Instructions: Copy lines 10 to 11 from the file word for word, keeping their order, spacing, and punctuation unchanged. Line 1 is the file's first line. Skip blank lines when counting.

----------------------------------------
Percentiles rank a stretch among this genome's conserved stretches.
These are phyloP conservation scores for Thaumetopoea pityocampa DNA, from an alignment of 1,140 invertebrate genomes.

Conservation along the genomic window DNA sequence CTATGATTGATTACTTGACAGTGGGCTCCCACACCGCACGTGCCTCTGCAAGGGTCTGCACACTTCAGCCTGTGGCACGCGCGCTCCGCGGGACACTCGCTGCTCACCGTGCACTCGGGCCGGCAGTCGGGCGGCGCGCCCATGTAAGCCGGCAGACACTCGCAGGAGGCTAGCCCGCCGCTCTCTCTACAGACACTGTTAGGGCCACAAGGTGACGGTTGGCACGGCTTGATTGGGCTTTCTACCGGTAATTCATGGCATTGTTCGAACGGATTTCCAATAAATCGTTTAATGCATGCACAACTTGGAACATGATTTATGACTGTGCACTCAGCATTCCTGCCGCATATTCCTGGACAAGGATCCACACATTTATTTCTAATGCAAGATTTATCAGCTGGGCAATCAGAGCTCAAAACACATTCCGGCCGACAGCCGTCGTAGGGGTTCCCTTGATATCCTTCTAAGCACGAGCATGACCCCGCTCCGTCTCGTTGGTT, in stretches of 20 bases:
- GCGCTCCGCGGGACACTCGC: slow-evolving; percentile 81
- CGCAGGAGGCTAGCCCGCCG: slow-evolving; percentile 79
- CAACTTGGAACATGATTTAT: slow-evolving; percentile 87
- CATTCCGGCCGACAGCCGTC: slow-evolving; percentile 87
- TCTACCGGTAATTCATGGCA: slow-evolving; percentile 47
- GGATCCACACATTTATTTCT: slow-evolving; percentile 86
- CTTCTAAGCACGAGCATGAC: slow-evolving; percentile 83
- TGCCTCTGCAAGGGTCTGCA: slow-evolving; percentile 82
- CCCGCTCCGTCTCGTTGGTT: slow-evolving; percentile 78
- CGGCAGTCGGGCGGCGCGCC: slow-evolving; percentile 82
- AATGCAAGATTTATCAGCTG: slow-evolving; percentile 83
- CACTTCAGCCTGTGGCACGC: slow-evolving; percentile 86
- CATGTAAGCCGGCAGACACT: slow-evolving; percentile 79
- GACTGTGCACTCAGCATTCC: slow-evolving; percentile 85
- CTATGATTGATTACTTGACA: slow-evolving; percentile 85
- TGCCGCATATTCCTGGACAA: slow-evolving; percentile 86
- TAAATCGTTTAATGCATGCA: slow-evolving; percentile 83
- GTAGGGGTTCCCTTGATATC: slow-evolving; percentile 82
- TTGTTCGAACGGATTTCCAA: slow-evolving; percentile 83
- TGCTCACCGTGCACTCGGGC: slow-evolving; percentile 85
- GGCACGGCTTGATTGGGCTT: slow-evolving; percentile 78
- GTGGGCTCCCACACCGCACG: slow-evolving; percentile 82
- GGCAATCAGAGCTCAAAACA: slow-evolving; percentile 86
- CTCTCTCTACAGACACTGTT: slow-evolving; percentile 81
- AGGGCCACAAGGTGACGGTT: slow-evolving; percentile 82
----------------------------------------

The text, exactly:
- CTTCTAAGCACGAGCATGAC: slow-evolving; percentile 83
- TGCCTCTGCAAGGGTCTGCA: slow-evolving; percentile 82